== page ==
As if David Bach needed to do more to prove his mixed-game poker prowess.
The 2009 $50,000 World Championship H.O.R.S.E. winner collected his second-career bracelet by winning Event #11: $1,500 Dealers Choice 6-Handed for $119,399. Naturally, he said he feels right at home in the format.
"I play mixed games all the time, and this is one of the best tournaments," he said. "It felt thrilling to start off the World Series like this. I have three second places, and to get that second bracelet is really, really nice."
Indeed, Bach had come agonizingly close to bracelet number two a number of times in recent years. In 2011, he finished second to Nick Binger in the $5,000 Pot-Limit Omaha Hi-Lo and also booked a third-place finish in the $2,500 2-7 Triple Draw. Perhaps most crushing was a second-place finish to Bryan Campanello in 2013 in the $2,500 Razz, as stud games may be Bach's strongest domain.
This time, it was all Bach at the final table. He came in with the chip lead and never lost it, as he eliminated all but one of his opponents on the way to victory. He got Chip Jett in Big O, Anthony Arvidson in limit hold'em, Scott Milkey in stud, Christopher Sensoli in pot-limit Omaha, and finally, Kevin Iacofano in Omaha hi-lo.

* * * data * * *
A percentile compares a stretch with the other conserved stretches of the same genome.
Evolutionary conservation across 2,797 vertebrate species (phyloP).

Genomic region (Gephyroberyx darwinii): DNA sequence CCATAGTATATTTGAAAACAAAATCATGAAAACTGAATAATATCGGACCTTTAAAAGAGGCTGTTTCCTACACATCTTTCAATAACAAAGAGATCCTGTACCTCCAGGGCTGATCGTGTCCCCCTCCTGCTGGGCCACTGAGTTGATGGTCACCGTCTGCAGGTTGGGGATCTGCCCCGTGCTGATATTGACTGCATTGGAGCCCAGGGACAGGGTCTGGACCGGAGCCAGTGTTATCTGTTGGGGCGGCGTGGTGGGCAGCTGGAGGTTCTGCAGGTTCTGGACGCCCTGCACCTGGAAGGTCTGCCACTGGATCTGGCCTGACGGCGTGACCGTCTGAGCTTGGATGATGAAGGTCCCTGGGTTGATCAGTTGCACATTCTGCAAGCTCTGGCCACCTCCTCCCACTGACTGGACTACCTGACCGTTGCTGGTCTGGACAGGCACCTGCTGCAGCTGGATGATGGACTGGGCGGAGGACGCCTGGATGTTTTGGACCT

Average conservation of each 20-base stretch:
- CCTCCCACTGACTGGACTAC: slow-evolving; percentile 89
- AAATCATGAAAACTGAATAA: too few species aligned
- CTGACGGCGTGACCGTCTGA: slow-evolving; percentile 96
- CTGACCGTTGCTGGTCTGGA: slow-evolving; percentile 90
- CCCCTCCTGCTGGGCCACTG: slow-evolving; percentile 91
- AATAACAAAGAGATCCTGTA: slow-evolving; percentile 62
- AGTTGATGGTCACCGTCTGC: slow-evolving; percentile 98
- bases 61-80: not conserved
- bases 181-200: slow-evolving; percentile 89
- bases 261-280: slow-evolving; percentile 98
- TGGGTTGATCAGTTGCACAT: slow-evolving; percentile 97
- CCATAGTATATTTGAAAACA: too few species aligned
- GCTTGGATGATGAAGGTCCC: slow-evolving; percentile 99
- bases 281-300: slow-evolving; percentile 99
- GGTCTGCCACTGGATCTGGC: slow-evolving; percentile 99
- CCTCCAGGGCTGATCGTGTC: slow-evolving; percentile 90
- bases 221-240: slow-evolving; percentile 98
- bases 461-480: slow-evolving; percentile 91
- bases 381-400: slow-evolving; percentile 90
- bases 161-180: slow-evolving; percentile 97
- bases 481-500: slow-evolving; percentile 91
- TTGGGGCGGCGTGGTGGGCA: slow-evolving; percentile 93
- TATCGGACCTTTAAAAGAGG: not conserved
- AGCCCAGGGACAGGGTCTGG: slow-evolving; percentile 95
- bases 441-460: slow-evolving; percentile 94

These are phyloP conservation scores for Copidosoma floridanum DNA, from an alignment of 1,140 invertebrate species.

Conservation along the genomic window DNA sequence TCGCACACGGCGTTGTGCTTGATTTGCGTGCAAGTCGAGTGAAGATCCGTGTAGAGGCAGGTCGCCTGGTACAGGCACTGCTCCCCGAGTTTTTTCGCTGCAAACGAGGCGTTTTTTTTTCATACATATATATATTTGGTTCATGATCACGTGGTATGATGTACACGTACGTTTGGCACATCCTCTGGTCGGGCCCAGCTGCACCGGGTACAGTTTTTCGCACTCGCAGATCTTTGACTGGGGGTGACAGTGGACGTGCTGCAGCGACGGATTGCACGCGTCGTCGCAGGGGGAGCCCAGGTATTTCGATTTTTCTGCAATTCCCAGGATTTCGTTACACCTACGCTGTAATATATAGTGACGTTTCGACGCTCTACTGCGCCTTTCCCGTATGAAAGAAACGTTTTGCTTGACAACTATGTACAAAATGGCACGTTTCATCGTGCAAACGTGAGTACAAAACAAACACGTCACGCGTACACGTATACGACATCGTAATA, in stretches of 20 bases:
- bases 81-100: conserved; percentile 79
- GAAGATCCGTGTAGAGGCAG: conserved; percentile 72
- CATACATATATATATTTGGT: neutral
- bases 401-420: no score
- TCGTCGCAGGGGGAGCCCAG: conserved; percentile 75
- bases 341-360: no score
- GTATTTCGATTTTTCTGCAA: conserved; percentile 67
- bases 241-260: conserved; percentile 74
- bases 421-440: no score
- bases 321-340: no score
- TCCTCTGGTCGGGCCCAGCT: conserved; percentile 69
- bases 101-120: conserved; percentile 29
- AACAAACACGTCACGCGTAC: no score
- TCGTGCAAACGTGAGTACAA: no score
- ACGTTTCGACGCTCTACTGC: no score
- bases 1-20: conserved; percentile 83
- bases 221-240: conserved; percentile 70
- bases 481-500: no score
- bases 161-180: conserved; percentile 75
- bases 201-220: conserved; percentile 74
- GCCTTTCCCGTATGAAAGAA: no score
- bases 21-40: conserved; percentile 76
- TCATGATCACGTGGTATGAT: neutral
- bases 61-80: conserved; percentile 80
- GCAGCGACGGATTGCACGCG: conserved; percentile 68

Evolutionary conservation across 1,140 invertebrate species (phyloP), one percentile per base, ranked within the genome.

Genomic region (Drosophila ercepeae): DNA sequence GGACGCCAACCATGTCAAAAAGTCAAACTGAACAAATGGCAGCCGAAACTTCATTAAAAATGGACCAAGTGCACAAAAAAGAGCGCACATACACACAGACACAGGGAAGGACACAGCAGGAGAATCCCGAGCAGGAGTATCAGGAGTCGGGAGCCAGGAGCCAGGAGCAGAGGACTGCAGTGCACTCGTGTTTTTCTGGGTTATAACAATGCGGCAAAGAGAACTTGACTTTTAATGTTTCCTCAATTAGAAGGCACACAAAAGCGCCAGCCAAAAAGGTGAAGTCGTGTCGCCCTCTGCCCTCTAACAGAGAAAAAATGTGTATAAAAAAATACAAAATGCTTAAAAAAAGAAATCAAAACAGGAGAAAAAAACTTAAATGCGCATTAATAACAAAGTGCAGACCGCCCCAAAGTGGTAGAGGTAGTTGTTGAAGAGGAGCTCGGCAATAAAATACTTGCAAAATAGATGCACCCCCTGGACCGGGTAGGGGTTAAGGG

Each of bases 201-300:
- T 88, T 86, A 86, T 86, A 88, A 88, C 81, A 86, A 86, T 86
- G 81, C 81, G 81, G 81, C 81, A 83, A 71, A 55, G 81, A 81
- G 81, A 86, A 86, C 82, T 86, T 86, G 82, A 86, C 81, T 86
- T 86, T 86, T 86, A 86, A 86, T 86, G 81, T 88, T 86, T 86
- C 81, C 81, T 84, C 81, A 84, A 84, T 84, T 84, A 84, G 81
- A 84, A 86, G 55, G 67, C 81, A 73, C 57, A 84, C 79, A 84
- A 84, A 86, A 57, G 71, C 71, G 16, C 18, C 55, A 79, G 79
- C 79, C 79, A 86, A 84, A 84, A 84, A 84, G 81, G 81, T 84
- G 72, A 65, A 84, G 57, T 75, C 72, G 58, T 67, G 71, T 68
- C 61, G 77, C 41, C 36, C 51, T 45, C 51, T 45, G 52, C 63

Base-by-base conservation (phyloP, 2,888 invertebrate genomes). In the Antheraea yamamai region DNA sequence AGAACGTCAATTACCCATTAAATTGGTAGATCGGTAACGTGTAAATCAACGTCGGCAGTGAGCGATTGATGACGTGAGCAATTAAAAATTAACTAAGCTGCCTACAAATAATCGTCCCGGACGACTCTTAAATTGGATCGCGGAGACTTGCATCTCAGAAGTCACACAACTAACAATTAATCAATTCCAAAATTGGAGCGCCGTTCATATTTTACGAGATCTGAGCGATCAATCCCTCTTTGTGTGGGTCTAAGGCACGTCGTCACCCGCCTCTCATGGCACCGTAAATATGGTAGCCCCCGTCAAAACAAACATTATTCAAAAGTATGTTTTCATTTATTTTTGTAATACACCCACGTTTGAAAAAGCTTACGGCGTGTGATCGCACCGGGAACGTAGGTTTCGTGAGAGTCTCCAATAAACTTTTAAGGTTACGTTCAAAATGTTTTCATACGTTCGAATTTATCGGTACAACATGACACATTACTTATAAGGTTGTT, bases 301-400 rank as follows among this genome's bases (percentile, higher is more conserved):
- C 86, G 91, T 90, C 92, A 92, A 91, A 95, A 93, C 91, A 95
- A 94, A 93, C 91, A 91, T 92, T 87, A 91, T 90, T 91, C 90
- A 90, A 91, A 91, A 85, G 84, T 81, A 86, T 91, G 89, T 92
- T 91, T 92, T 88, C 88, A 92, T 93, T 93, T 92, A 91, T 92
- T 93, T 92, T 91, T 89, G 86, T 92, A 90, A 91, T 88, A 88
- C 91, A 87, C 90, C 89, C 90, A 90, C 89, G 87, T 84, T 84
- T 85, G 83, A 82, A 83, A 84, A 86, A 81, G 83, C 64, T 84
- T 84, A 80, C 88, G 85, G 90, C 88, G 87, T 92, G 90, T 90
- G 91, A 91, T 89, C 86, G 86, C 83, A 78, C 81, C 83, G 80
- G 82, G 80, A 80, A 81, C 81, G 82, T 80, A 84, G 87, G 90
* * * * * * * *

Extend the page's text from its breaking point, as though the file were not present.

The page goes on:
The only player he didn't bust was Wook Kim, who fell to Iacofano in stud hi-lo regular.
Bach said his cash game experience was helpful in one subset of games, in particular: "I've gotten much more confident about the draw games as they become more popular, and that's a big part of the dealer's choice," he said.
It seemed the most popular game choice at the final table was badacey, and Bach confirmed he was among the players frequently choosing the split-pot game. Sensoli, in particular, appeared frustrated as he continually pulled bricks out of the deck during the badacey rounds.
"I saw other people call badacey, and I saw some rather big mistakes based on having played a lot of the game in cash," Bach said. "So, I called it because of that. Normally, I would call more stud games. But, it seemed like I saw mistakes at badacey.
"Then, the stack size started to matter. As I got a really dominant chip lead, I could call some games where it was good to push people around."
One of those games was pot-limit triple draw, a new variant added to the dealer's choice mix for 2017 at the WSOP. He won a key pot off Sensoli in that game when he defended his big blind from a Sensoli raise and wound up making a nine-seven on the river. Bach made a sizable value bet and got paid off to put some distance between himself and Sensoli, who had been making a run to challenge Bach's lead.
Bach said he enjoys pot-limit triple draw and the big pots it creates. "It's a great game," he said. "It plays gigantic, probably bigger than any other game."
By the end, against Iacofano, it was back to an old, reliable format for Bach, though. He fired up limit Omaha hi-lo on both of his options heads-up. He made a thin value bet holding pocket queens on a double-paired board that had nines and threes, and Iacofano paid it off in a pot that cost him most of his stack, complimenting Bach's play thereafter.
"Once he checks the river, he really doesn't have me beat," Bach said about the hand. "I really respected him as a player. To get that extra bet out of him made it a lot easier."
Bach finished Iacofano off in short order to pocket his second piece of gold WSOP wrist-wear and his 10th career cash of at least six figures.
Official Final Table Results